Then application shows a listbox with applicable model names and allows to select one:
    www.tirestore.com/vehicle.do?year=2002&make=TOYOTA&model=mr2spyder

Pro:

Cons:

Neither:

Best fit: applications where the query string only affects the view, like online catalogs or magazines. A page can be reloaded without affecting the server and without POSTDATA messages. Navigating back and forward is not an issue.

Clean URLs

Clean URLs or cool URLs is a way to express website structure using location path instead of query parameters. Clean URLs work best for static websites. Representing state with clean URLs is less common. It is not convenient either, especially when location is being built as a result of an HTML form submission.

For example, an online tire store may expose its structure like this:

www.tirestore.com/vehicle/2002/toyota/mr2spyder/

A series of HTML forms may help a user to get to desired location, making the address more detailed from step to step:

Welcome page allows to select search criteria:
    www.tirestore.com/welcome

We choose to search product by vehicle year and make:
    www.tirestore.com/vehicle/2002/toyota/

Then application shows a listbox with applicable model names and allows to select one:
    www.tirestore.com/vehicle/2002/toyota/mr2spyder/

Pros:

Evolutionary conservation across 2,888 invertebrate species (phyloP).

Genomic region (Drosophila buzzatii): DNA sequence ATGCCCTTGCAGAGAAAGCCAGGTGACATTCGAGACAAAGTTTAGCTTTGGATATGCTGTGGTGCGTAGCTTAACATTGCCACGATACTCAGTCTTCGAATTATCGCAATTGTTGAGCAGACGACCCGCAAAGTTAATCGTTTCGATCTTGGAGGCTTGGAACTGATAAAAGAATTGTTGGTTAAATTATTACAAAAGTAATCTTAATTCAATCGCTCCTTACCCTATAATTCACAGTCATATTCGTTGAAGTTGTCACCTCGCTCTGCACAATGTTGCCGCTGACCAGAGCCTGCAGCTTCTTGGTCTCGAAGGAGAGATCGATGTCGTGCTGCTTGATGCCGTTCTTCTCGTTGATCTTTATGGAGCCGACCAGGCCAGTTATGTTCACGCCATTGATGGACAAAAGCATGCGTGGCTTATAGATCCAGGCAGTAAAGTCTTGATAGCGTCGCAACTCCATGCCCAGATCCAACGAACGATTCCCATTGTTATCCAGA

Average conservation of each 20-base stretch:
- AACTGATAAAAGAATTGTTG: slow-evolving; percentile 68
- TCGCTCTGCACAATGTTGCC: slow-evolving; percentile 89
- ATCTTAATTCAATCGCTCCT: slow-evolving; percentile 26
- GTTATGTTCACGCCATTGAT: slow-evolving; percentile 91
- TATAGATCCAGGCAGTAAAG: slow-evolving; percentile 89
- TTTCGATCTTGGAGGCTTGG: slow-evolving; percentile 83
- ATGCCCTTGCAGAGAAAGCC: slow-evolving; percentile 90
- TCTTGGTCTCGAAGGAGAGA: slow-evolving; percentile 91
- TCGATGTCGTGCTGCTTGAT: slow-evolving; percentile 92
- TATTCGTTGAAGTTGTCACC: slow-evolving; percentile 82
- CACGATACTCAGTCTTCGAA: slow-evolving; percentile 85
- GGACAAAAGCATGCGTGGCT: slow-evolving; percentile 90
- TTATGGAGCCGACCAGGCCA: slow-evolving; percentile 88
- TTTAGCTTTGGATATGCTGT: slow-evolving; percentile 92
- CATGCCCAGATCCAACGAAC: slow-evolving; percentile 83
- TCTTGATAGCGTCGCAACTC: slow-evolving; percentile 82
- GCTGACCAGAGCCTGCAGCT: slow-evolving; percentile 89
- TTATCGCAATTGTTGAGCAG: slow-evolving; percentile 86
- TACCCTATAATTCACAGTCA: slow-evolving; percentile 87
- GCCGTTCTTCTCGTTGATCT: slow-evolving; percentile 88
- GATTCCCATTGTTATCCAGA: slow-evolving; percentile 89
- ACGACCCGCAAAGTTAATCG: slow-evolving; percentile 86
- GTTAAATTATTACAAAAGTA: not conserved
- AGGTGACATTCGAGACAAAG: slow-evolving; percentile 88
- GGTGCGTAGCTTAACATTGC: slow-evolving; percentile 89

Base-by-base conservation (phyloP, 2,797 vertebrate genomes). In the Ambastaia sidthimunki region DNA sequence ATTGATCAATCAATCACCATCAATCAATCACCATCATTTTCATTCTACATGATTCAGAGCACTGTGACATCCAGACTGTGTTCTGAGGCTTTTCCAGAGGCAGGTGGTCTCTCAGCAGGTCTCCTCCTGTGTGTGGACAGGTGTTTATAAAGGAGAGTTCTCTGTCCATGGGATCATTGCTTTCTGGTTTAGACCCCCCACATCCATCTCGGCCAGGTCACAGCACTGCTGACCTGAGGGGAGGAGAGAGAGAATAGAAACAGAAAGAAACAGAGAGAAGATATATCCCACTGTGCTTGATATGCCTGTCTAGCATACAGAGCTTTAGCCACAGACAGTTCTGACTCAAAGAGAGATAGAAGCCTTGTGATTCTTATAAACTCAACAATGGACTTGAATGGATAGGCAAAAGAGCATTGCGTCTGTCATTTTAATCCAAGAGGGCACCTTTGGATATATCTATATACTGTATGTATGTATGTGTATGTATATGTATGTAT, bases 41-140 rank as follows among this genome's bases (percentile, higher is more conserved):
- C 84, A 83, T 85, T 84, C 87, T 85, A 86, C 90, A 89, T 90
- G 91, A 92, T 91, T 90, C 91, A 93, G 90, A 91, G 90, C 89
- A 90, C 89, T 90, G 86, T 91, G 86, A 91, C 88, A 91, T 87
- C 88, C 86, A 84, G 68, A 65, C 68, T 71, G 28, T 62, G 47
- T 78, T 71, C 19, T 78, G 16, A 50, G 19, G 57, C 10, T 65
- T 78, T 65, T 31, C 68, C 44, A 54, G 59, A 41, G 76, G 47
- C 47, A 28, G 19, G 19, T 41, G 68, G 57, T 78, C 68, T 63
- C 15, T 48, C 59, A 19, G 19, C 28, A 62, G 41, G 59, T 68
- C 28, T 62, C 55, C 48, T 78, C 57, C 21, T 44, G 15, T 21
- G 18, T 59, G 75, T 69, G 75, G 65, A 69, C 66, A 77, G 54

Cons:

Neither:

Best fit: online catalogs or magazines that have hierarchical structure and should be represented as a static website. May improve site searchability and page rankings.

Additional information:

Browser objects (DOM elements, Javascript variables, Flash storage)

Pro:

Neither:

Cons:

Best fit: Ajax-style Single Page applications.

How Struts can help:

Additional information:

HTML form hidden fields

By year, vehicle, make:

<form action="...">
  <input type="hidden" name="yr" value="2002"/>
  <input type="hidden" name="mk" value="TOYOTA"/>
  <input type="hidden" name="model" value="mrspyder"/>
  ...
</form>  

Pros:

Neither:

Cons:

When to use: all application pages are based on HTML forms and storing state information in the URL is undesireble.

What to store: non-critical state information, like state of controls and widgets (viewstate).

What to keep in mind: the moment you update the server objects or database, you switch from pure client-based technique to combined client-server tecnhique, which is a totally different beast. Many developers using hidden fields think they use client-based state tracking technique while in fact they are not.

Implications: Application must provide explicit navigational links and buttons so users would not have to use standard browser navigation buttons. Application must recognize and handle double-submit situations.

How Struts can help:

Server-Side Techniques

Server session object